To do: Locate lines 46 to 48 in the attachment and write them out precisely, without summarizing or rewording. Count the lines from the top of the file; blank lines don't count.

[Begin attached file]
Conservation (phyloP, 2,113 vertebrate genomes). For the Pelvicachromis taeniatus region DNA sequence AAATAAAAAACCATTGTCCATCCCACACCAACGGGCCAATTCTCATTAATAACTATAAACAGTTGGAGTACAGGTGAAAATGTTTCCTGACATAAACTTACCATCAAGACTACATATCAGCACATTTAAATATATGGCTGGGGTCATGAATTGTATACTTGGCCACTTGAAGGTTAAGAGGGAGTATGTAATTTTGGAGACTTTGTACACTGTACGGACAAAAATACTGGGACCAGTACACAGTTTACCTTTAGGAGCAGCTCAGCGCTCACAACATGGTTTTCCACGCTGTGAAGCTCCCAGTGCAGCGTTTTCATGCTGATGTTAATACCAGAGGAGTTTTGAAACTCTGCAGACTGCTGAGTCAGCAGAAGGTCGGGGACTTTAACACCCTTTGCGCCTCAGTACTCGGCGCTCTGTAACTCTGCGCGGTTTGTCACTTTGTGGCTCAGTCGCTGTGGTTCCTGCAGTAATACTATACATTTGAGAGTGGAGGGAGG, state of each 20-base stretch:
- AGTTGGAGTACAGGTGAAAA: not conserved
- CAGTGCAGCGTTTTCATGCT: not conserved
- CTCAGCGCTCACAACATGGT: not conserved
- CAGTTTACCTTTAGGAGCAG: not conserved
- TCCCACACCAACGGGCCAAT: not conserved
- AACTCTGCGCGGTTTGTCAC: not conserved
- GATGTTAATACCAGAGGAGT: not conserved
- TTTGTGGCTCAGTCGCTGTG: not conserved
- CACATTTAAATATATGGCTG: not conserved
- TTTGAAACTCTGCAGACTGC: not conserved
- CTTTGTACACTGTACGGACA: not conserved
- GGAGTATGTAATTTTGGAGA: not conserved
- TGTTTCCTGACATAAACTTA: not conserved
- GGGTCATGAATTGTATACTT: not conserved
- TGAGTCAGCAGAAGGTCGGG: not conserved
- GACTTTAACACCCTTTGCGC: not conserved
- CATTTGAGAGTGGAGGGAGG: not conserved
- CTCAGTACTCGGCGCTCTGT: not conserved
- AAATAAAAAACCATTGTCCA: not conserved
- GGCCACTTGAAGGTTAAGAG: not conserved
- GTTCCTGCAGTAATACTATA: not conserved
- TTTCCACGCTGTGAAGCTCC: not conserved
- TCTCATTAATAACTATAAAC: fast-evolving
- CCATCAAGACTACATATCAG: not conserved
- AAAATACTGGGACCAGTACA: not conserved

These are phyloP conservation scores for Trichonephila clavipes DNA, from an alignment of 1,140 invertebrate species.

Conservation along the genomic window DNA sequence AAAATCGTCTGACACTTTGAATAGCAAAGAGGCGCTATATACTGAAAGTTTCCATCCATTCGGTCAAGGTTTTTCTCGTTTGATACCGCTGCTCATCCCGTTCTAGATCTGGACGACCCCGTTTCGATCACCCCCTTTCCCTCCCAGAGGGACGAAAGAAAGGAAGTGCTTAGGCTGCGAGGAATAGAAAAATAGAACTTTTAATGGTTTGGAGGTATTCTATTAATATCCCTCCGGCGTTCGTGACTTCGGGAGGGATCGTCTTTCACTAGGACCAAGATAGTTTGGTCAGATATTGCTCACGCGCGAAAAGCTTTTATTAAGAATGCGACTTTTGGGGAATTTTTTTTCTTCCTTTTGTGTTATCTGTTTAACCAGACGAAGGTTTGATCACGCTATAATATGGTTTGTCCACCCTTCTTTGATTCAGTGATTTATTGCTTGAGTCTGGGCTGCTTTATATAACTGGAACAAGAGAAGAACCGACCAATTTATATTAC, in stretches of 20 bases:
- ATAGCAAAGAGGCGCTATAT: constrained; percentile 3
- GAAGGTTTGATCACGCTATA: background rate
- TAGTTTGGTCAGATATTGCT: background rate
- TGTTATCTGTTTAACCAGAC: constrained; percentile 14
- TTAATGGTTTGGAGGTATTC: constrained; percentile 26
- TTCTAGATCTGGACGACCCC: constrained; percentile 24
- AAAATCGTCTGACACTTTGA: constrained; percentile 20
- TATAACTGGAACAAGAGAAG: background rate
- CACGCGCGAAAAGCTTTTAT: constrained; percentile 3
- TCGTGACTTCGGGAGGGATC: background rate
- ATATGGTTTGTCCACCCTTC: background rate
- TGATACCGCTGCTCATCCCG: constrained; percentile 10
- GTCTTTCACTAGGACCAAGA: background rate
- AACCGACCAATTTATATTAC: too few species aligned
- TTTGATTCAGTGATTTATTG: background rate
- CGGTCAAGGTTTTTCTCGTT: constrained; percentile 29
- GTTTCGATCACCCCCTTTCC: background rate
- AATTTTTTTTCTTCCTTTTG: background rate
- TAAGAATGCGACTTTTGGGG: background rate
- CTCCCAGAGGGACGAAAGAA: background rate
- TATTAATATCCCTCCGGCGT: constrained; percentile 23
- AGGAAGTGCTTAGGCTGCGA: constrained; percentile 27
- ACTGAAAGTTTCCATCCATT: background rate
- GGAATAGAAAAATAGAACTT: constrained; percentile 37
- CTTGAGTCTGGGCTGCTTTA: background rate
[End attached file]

- AATTTTTTTTCTTCCTTTTG: background rate
- TAAGAATGCGACTTTTGGGG: background rate
- CTCCCAGAGGGACGAAAGAA: background rate